CDC Monkeypox Updates and Information
According to the Centers for Disease Control and Prevention, Monkeypox is a rare disease caused by infection with the monkeypox virus. The virus is part of the same family of viruses as the variola virus, which causes smallpox. Monkeypox is not related to chickenpox. Monkeypox symptoms are similar to smallpox symptoms but milder, and monkeypox is rarely fatal.
Monkeypox spreads in a few ways through close, personal, and often skin-to-skin contact. Monkeypox is not considered a sexually transmitted disease, but it is often transmitted through close, sustained physical contact, which can include sexual contact. If you or a partner has monkeypox or think you may have monkeypox, the best way to protect yourself and others is to avoid any type of physical contact.
On Aug. 4, 2022, the U.S. government declared monkeypox a public health emergency due to rising cases nationwide. The CDC offers information and resources related to monkeypox on its website, including information on how you can protect yourself and prevent spreading the virus.
If you think you have monkeypox, do not come to campus. Contact the Oklahoma State Department of Health Epi-on-Call at 405-426-8710 for a free confidential consultation or your health care provider for advice, testing and medical care. Self-isolate away from others to protect them from infection. If you live on campus, contact your hall director for quarantine arrangements. Cover all possible blisters (e.g., wearing clothing over the rash). Follow your health care provider’s instructions for treatment.
The CDC recommends vaccination for people who have been exposed to monkeypox and people who may be more likely to get monkeypox. Contact your health care provider or the Oklahoma State Department of Health to find out where the vaccine may be available locally. The university currently does not have access to monkeypox vaccinations.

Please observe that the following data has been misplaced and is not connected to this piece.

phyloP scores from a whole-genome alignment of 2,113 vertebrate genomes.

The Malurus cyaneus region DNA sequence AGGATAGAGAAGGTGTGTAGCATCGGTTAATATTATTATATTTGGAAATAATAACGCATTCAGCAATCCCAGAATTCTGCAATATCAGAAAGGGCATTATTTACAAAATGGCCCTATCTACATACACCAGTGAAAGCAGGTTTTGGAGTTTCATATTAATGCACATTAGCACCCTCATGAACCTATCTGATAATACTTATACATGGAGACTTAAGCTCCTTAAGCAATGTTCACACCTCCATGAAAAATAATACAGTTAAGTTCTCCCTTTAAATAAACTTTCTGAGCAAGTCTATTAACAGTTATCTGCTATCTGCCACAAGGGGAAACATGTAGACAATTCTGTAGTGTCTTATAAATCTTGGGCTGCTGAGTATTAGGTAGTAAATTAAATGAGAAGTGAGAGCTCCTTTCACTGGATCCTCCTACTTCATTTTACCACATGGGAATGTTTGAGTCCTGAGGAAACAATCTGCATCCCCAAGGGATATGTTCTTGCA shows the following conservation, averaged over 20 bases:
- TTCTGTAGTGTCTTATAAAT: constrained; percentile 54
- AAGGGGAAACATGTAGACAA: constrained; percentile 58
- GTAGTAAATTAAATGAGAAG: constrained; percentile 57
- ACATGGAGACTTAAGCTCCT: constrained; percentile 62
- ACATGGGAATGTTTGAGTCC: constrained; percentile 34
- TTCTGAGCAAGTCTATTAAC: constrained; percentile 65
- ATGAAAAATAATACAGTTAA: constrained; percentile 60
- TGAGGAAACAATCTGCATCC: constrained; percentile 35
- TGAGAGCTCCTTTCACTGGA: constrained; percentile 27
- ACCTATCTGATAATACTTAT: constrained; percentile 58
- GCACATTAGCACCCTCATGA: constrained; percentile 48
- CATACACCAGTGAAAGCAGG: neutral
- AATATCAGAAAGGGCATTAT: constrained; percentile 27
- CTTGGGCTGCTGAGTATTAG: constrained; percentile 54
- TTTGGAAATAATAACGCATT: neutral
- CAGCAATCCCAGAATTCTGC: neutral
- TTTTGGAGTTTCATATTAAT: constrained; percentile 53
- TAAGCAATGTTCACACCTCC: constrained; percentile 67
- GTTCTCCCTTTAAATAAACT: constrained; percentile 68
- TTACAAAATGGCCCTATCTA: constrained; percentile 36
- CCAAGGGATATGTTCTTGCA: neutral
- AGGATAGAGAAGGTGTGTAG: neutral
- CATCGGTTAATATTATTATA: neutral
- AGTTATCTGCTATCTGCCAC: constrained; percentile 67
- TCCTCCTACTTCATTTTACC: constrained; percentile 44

FAQs About Monkeypox
What are the symptoms of monkeypox?
Monkeypox may cause fever and swollen lymph nodes. Headache, muscle and backache, chills and exhaustion may also be present. A painful rash develops and goes through several stages including fluid and pus-filled blisters that eventually get crusty, scab over and fall off.
Can monkeypox spread through sex?
Monkeypox can spread through any type of skin-to-skin contact with an infected person including, but not limited to, sexual contact. At this point, it is not known if the monkeypox virus will spread through bodily fluids. However, the rash can look like symptoms of
STIs such as herpes and syphilis. Mouth-to-skin contact can spread monkeypox when blisters are present. Condoms may not prevent the spread of monkeypox.
What should I do if I think I have monkeypox?
If you think you have monkeypox, contact the OSDH Epi-on-Call at 405-426-8710 for a free confidential consultation or your health care provider for advice, testing and medical care. Self-isolate away from others to protect them from infection. Cover all possible blisters (e.g., wearing clothing over the rash).
What should I do if I am in contact with a confirmed monkeypox case?
Close contacts with someone who has monkeypox may be eligible for post-exposure vaccination to prevent illness. For close contact consultation, call the OSDH Epi-on-Call at 405-426-8710. Monitor yourself for symptoms for 21 days from exposure. If symptoms develop, self-isolate away from others and contact the OSDH Epi-on-Call or your health care provider for advice and testing.